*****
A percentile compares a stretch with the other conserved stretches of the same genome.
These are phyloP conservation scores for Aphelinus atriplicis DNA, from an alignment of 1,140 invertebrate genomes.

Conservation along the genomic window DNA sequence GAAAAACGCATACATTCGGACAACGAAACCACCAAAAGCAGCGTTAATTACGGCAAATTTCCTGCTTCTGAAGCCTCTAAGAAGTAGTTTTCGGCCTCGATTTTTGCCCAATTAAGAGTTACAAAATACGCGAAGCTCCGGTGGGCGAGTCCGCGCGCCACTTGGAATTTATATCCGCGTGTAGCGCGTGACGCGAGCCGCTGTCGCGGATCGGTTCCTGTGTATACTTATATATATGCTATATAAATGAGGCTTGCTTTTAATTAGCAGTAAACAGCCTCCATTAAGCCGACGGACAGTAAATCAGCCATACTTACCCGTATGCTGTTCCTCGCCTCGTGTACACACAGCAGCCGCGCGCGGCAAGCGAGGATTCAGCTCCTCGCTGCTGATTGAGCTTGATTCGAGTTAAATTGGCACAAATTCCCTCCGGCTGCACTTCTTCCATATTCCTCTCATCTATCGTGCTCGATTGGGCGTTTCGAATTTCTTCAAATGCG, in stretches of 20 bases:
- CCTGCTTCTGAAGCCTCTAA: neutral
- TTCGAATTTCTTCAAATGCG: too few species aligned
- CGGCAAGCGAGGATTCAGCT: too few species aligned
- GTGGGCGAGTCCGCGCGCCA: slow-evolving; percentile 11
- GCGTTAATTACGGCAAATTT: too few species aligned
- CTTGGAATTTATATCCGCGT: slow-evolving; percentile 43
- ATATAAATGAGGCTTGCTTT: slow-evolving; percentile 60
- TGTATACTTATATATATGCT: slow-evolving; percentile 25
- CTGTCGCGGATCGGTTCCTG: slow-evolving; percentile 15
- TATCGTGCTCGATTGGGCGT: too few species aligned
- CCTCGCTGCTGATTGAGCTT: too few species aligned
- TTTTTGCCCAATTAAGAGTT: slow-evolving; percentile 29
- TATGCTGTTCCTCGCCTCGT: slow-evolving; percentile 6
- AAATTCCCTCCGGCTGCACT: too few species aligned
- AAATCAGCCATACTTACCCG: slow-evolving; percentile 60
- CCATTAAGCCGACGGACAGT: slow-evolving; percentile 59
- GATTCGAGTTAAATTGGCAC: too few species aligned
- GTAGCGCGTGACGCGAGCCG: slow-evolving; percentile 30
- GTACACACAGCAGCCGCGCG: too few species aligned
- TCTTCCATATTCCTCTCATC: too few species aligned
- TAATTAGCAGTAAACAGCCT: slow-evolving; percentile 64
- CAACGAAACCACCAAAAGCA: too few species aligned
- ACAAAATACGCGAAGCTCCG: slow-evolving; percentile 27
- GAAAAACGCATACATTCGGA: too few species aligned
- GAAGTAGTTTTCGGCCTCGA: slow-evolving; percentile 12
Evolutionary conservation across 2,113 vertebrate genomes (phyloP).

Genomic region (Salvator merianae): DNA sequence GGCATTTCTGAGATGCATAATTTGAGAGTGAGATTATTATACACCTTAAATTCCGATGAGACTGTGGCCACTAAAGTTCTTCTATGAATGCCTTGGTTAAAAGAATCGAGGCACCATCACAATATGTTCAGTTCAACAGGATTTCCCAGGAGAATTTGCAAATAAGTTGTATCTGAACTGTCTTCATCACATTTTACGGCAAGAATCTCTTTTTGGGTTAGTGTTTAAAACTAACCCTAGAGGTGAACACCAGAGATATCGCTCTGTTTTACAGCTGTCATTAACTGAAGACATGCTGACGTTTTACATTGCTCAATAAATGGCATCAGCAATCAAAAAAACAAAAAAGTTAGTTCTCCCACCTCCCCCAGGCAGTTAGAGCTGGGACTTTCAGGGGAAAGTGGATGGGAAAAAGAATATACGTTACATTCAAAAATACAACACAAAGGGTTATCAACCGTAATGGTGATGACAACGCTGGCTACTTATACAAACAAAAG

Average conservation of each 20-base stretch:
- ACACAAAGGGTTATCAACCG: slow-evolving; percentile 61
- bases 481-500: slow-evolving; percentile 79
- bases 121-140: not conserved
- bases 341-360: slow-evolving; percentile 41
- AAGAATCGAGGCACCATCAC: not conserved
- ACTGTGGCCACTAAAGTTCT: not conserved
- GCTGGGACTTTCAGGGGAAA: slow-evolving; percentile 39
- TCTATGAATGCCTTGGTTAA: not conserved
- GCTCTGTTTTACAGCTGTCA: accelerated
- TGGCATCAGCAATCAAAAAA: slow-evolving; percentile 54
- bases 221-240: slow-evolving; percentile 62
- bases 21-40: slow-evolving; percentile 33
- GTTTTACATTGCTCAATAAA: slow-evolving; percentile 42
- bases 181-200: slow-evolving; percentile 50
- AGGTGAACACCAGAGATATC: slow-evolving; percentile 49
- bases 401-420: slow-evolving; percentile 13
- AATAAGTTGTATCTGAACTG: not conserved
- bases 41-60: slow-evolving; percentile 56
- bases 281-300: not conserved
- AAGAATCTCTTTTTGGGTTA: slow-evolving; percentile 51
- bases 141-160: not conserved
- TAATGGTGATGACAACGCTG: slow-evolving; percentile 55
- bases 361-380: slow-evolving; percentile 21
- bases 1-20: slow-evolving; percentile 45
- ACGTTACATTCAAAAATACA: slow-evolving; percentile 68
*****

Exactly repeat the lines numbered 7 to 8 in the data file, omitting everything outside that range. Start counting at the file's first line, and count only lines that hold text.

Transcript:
- GTGGGCGAGTCCGCGCGCCA: slow-evolving; percentile 11
- GCGTTAATTACGGCAAATTT: too few species aligned